FORT MEADE, Md. — Army Pfc. Bradley Manning should spend 60 years in prison because he betrayed the U.S. by giving classified material to WikiLeaks, a prosecutor said Monday.
The soldier’s defense attorney didn’t recommend a specific punishment, but suggested any prison term shouldn’t exceed 25 years because the classification of some of the documents Manning leaked expires in 25 years.
Defense attorney David Coombs said Manning, who was 21 when he enlisted in 2007, had limited life and military experience. His youthful idealism contributed to his belief that he could change the way the world viewed the wars in Iraq and Afghanistan, and all future wars, by leaking the secret files, Coombs said.
“He had pure intentions at the time that he committed his offenses,” Coombs said. “At that time, Pfc. Manning really, truly, genuinely believed that this information could make a difference.”
Manning faces up to 90 years in prison, but Capt. Joe Morrow only asked the judge to sentence him to 60 years. Morrow did not say during closing arguments of the court-martial why prosecutors were not seeking the maximum punishment.
A military judge convicted Manning last month of 20 offenses, including six violations of the Espionage Act and five counts of stealing protected information.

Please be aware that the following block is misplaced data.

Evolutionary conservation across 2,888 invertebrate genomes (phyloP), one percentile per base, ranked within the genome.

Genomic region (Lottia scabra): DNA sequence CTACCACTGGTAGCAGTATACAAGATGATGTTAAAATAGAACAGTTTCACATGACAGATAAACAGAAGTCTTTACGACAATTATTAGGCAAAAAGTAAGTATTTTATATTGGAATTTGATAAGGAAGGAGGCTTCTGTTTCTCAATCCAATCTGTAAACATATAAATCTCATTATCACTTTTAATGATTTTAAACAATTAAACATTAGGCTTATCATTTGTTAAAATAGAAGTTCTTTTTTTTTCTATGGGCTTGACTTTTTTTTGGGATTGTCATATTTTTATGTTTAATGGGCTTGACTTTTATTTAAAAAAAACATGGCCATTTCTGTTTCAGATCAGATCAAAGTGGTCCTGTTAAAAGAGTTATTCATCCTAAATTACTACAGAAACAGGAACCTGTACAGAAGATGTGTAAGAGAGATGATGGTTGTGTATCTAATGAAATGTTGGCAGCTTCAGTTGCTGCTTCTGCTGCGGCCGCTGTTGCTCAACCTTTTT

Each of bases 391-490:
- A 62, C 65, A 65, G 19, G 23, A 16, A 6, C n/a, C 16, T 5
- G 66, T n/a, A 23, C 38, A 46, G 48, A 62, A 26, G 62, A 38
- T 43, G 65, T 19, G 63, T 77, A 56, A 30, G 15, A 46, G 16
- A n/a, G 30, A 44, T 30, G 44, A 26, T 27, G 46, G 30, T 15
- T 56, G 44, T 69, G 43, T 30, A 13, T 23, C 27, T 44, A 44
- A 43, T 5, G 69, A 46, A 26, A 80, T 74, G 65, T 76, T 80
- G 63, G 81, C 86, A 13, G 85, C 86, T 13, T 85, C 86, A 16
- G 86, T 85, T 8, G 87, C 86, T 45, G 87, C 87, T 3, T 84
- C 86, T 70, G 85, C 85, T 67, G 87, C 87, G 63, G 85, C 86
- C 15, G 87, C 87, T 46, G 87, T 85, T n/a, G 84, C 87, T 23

“He’s been convicted of serious crimes,” Morrow said. “He betrayed the United States and for that betrayal, he deserves to spend the majority of his remaining life in confinement.”
The judge, Col. Denise Lind, said she will begin deliberating the punishment Tuesday.
The 25-year-old native of Crescent, Okla., leaked more than 700,000 documents, including Iraq and Afghanistan battlefield reports and State Department diplomatic cables, while working in early 2010 as an intelligence analyst in Iraq. He also leaked video of a 2007 U.S. Apache helicopter attack in Baghdad that killed at least nine people, including a Reuters news photographer and his driver.
Manning took the stand last week and apologized for hurting his country, pleading with the judge for a chance to go to college and become a productive citizen.
Family members and a psychologist testified for the defense, saying the soldier felt extreme mental pressure in the military because of his gender-identity disorder during the “don’t ask, don’t tell” era.
Coombs presented evidence that Manning’s unit needed intelligence analysts so badly that a supervisor failed to report to commanders his concerns about Manning’s deteriorating mental health. Such a report could have prevented Manning from being deployed or resulted in his top-secret security clearance being revoked.
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Coombs said Adkins should have escorted Manning directly to the unit’s behavioral health office.
“The failure, the utter failure to take any action at that point is inexcusable,” Coombs said.
Morrow said there were other people in Manning’s unit who were openly gay and Manning did not hide his sexuality from them.
“It wasn’t the military’s fault, it wasn’t the command’s fault, it wasn’t because he saw something horrible – it was because he had an agenda,” Morrow said.
One Manning supporter in the court room bit her lip and shook her head in disapproval at Morrow’s comments. Two others frowned.
Prosecutors have called Manning an anarchist computer hacker and attention-seeking traitor. The soldier’s supporters have hailed Manning as a whistleblower.
Prosecutors also asked the judge to fine Manning $100,000, reduce his rank to private and give him a dishonorabl e discharge.
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